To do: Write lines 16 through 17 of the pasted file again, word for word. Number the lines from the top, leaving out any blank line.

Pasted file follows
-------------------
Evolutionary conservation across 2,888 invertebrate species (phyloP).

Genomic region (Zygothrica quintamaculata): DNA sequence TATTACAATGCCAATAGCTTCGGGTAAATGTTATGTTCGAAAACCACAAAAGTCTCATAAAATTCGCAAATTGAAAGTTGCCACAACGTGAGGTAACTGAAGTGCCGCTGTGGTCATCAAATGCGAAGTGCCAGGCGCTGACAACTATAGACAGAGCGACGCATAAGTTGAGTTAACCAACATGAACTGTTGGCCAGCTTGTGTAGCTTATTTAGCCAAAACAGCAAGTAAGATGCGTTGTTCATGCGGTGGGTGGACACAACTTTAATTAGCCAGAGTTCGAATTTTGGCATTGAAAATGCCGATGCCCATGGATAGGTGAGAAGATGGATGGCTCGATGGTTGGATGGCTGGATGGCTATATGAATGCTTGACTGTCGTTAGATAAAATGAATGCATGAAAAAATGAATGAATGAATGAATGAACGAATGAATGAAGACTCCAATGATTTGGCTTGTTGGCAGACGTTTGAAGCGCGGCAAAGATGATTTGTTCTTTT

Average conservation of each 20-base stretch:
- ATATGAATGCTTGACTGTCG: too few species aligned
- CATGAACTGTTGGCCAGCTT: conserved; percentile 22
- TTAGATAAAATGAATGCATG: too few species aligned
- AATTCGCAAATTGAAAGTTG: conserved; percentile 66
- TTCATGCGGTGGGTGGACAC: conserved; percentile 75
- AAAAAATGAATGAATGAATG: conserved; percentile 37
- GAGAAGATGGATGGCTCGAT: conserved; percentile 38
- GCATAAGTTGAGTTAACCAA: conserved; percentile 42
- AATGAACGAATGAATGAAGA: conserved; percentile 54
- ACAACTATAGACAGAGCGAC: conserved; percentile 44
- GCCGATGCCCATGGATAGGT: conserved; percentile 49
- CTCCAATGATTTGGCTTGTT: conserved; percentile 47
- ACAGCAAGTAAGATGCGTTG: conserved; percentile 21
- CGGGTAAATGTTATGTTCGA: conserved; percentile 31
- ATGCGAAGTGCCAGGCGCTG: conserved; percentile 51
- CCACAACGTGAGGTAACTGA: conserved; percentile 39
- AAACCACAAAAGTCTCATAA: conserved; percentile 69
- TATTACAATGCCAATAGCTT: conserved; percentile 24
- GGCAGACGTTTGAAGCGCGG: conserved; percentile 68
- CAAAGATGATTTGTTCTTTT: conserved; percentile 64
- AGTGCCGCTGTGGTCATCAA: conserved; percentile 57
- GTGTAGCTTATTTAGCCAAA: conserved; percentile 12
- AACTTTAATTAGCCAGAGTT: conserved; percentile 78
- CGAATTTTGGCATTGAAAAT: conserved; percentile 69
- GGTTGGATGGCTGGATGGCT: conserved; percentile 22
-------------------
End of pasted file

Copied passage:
- ACAGCAAGTAAGATGCGTTG: conserved; percentile 21
- CGGGTAAATGTTATGTTCGA: conserved; percentile 31